6 Ways to Profit From the U.S. Debt Crisis


Stocks of U.S. Exporters. China may be eating, figuratively speaking, the U.S.'s lunch; but that's good news for U.S. companies who are feeding it--ones selling the goods and services a growing China needs and wants. Kevin Cook, senior stock strategist at Zacks Investment Research, says the list of publicly traded U.S. companies that stand to profit from increased exports includes Caterpillar, Deere, Cummins and other makers of construction equipment and heavy machinery. He also likes Eaton, which makes hydraulic systems and electrical components for power grids.

"China has people who want the lifestyle of the West," he says. "They're building roads and schools and hospitals. They're expanding agriculture."

One might also buy the stocks of U.S. companies that have established operations in China and are selling to it locally. A recent article in the Harvard Business Review by members of the Boston Consulting Group argues that such companies--including General Electric and General Motors--stand to profit better than will U.S. exporters.

Stocks of Chinese Companies. If the U.S. economy is sputtering, China's, at least for now, continues to race along. Why not buy in? The easiest way is to buy Chinese companies whose stocks are traded right here in the U.S., on NASDAQ and other U.S. exchanges. True, these represent only a small fraction of the companies traded on the Shanghai and Hong Kong exchanges (about 180 companies are traded in the U.S., versus 5,000 in Shanghai).

But, says Blaze Fabry, founder of Chinavestor, these represent some of China's best opportunities. He likes in particular stocks pegged to consumer demand, such as telecom provider China Mobile, local airlines including China Eastern Air and China South Air, and search engine giant Baidu, the so-called Google of China.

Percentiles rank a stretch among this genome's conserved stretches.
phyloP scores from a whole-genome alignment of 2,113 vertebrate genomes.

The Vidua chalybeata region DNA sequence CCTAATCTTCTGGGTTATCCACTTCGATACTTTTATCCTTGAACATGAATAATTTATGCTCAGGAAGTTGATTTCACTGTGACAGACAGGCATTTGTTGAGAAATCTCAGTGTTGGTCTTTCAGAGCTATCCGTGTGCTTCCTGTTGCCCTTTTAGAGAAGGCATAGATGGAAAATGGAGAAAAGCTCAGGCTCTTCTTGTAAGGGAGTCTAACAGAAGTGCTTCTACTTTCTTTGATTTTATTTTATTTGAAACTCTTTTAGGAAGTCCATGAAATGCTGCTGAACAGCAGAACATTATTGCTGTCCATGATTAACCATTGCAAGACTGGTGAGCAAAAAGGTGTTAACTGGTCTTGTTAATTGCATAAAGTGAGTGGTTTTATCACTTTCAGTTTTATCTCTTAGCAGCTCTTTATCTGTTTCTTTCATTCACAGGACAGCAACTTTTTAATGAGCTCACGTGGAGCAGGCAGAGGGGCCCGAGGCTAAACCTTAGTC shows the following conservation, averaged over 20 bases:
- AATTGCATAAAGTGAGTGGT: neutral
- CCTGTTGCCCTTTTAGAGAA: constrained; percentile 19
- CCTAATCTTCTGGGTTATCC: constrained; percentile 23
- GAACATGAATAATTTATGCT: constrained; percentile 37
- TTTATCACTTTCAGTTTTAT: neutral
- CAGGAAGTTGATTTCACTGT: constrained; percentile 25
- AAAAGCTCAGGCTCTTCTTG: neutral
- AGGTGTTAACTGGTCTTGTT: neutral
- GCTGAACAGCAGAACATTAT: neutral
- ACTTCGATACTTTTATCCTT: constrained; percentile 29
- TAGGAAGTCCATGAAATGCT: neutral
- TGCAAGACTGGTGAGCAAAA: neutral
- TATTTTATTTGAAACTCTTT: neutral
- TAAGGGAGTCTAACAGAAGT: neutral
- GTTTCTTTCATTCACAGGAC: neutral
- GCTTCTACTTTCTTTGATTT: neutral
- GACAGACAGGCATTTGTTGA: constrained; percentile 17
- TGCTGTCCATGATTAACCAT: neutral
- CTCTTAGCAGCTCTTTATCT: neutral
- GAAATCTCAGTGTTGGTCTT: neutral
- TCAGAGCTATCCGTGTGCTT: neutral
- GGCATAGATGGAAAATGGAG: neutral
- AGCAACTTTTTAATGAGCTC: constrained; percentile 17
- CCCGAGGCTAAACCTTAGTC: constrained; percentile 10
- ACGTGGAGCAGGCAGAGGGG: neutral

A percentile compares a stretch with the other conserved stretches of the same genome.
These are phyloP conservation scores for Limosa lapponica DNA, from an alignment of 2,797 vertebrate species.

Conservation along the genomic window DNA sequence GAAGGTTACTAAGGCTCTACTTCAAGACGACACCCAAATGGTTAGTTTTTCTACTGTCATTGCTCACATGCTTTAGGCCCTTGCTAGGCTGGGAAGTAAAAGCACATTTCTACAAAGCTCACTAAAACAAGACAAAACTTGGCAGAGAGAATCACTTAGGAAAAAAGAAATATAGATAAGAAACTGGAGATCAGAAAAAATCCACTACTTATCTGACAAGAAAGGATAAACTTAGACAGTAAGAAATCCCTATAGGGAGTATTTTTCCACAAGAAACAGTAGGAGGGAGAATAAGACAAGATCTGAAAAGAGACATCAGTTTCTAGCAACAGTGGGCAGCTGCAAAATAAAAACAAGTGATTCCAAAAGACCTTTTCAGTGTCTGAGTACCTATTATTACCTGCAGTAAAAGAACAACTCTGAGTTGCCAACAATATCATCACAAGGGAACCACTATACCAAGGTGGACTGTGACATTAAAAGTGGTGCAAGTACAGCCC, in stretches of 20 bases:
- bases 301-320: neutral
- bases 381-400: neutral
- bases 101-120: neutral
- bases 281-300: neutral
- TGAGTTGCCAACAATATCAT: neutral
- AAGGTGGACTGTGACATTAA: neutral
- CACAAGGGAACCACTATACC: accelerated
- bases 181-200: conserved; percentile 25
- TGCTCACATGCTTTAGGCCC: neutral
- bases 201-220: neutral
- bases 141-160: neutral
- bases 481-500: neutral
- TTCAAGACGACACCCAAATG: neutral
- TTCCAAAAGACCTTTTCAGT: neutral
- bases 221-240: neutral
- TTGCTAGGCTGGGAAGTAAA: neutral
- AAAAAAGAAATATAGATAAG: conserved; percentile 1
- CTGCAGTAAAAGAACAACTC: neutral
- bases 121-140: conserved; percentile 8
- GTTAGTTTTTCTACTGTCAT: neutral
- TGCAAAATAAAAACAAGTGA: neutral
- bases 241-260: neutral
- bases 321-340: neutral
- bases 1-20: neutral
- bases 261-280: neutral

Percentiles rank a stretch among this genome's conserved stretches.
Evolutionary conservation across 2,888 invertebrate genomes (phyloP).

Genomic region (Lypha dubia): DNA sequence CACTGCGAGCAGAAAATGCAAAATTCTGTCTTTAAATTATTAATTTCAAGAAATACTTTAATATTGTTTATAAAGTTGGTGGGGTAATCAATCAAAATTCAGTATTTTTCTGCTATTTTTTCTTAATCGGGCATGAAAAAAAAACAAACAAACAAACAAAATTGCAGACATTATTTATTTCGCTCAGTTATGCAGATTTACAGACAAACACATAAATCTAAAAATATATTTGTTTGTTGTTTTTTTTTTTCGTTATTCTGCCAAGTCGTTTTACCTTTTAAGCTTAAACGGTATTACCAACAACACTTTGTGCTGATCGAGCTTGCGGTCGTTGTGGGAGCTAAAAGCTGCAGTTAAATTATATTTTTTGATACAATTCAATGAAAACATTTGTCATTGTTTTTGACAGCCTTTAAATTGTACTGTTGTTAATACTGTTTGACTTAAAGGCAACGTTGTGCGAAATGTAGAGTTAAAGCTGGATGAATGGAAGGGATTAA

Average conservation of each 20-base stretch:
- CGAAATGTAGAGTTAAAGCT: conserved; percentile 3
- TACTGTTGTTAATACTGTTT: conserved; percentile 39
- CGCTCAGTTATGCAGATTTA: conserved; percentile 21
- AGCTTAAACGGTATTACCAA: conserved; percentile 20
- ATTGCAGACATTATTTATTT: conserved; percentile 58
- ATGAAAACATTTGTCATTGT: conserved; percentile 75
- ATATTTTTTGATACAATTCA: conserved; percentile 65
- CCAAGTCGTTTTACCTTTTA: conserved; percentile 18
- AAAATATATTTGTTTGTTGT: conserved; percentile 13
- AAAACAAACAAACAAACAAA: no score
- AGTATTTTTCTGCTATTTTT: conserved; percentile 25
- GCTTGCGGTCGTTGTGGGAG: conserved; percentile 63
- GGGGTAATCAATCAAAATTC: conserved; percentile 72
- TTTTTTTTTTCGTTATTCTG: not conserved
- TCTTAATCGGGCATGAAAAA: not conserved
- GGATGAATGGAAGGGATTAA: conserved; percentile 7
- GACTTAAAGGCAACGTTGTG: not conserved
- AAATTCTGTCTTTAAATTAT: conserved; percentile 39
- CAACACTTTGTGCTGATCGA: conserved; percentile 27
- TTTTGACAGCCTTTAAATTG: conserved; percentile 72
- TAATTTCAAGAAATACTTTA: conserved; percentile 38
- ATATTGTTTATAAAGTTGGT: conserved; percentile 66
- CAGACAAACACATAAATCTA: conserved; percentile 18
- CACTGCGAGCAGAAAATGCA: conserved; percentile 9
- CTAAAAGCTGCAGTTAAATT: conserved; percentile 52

Berkshire Hathaway?! - "I would buy the hell out of Berkshire Hathaway," says Ali Wambold, former CEO of Lazard Alternative Investments and now a managing principal of Corporate Partners, a private equity fund. "The logic is simple."

He proceeds to tick off all the other options an investor, worried about U.S. debt, might consider--including some of the ones discussed above.

"It's a process of elimination," Wambold explains. "The question that you start with is: How am I going to get killed?" To avoid getting killed, he would not own long-term U.S. government bonds. He would not own gold. Gold certainly has done well and has outperformed many other investments and "will do better than the U.S. dollar, over the long term," he says, but is not fated to enjoy, he thinks, "an explosive increase in value" from its present price.

How about commodities? "It all depends on how nimble you are. If it were you or me, I wouldn't touch them. Too much volatility. There's no way to know the truth about what the Chinese are doing in that market."

How about emerging market equities--say stocks of Chinese companies? "It's very difficult to play China as an investor because the Chinese are so manipulative and dishonest. You never know if you're getting the straight story on anything. They have a legal system not protective of the foreign investor, let alone the domestic."

Currencies? "I would certainly diversify out of the dollar wherever I could. Debasing the U.S. currency is the only macro economic tool we have left, and Ben Bernanke has shown he has every inclination to use it. I would tiptoe away from the U.S. dollar."

Okay, what else?

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